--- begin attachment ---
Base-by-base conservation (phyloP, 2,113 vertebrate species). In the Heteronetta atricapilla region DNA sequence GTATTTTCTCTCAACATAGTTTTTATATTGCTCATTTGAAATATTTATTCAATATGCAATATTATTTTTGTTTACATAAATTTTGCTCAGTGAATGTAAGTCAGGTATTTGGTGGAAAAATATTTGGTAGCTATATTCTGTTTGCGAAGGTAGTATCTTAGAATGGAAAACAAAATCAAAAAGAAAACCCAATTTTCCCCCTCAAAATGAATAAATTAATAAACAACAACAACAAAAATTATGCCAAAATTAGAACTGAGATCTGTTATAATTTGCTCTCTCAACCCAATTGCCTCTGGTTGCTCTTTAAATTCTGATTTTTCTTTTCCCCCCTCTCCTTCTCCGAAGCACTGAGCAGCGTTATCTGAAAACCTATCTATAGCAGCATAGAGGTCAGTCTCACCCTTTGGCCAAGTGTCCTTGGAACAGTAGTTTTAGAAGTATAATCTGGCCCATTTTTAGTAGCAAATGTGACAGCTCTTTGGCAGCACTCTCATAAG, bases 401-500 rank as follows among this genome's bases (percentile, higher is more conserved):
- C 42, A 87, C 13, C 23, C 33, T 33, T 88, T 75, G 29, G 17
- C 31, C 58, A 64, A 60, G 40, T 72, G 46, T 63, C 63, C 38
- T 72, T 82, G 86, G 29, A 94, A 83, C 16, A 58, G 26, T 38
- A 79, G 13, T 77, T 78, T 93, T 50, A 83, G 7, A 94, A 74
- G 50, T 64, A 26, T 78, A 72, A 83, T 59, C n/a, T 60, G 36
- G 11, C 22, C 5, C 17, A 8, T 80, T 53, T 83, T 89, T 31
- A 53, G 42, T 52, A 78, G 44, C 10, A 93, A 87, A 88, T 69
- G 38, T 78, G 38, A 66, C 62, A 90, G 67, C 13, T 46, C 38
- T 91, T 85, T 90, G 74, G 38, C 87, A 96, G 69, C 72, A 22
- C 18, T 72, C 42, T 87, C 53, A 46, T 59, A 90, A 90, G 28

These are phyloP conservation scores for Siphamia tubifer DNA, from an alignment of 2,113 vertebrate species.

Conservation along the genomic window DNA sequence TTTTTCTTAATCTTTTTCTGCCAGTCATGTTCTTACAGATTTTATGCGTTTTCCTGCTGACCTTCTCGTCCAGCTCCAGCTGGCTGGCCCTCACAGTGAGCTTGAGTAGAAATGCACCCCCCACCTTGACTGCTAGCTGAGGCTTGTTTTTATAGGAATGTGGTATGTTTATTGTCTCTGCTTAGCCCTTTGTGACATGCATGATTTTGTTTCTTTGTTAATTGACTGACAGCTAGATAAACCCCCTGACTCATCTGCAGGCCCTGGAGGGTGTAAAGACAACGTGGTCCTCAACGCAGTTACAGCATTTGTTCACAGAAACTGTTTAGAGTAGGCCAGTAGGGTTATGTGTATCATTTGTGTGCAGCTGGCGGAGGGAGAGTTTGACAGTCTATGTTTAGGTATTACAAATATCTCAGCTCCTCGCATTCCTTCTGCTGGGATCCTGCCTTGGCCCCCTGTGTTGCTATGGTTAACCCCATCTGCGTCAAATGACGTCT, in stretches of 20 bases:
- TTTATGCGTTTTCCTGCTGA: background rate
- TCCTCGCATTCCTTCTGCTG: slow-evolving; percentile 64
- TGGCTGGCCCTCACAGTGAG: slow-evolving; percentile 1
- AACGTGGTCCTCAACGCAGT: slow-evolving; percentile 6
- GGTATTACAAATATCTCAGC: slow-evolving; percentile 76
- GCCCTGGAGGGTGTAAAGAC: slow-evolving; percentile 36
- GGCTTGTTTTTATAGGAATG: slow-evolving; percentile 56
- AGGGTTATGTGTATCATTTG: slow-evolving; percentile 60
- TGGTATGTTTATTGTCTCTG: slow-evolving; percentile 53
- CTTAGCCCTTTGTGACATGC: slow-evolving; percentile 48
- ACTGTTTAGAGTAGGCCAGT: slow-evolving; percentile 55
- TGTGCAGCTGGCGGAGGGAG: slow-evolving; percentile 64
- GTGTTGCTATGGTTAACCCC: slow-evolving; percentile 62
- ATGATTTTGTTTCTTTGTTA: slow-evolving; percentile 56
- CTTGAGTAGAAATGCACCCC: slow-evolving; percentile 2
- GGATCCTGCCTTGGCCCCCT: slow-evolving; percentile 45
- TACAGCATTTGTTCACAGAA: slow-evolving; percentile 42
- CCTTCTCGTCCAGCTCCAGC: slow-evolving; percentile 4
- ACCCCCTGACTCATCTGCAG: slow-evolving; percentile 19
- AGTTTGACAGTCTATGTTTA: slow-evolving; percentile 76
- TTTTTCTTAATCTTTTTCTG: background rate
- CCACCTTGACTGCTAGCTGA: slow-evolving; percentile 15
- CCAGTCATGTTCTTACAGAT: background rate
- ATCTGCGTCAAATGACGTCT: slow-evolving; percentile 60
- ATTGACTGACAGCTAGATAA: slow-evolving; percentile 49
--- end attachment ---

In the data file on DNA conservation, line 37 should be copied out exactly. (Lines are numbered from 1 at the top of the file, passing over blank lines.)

- ATCTGCGTCAAATGACGTCT: slow-evolving; percentile 60